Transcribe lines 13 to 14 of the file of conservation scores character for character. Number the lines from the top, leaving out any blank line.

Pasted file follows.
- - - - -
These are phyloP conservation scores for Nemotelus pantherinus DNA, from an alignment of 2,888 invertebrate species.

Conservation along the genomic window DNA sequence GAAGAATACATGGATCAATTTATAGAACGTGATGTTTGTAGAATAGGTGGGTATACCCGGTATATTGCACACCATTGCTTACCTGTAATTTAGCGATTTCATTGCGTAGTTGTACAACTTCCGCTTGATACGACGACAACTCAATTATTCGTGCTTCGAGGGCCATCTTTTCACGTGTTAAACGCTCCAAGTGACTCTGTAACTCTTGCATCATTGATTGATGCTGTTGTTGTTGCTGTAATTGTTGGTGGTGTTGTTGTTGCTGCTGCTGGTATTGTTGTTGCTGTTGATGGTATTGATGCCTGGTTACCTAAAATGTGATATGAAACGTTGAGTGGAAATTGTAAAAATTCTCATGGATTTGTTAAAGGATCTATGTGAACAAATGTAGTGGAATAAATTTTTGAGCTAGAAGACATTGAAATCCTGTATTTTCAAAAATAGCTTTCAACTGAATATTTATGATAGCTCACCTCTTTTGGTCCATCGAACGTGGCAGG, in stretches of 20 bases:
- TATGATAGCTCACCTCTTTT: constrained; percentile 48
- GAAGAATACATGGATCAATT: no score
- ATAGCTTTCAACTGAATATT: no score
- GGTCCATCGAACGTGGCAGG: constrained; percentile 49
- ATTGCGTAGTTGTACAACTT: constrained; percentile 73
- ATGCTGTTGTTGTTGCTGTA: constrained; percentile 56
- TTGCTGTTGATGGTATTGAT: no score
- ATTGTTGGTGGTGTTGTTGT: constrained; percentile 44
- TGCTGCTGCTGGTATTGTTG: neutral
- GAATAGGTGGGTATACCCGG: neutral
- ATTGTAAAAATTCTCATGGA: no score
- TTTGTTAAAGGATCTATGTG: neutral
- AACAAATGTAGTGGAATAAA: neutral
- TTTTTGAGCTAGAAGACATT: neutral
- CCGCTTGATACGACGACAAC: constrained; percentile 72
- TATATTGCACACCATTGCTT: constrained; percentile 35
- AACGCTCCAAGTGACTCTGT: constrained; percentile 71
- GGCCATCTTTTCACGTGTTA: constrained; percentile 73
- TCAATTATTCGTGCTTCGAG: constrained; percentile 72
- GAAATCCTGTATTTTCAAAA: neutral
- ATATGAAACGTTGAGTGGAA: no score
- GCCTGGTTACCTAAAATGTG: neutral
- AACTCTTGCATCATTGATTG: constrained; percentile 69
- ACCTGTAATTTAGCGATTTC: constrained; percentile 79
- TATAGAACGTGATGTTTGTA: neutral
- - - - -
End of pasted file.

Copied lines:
- ATTGTAAAAATTCTCATGGA: no score
- TTTGTTAAAGGATCTATGTG: neutral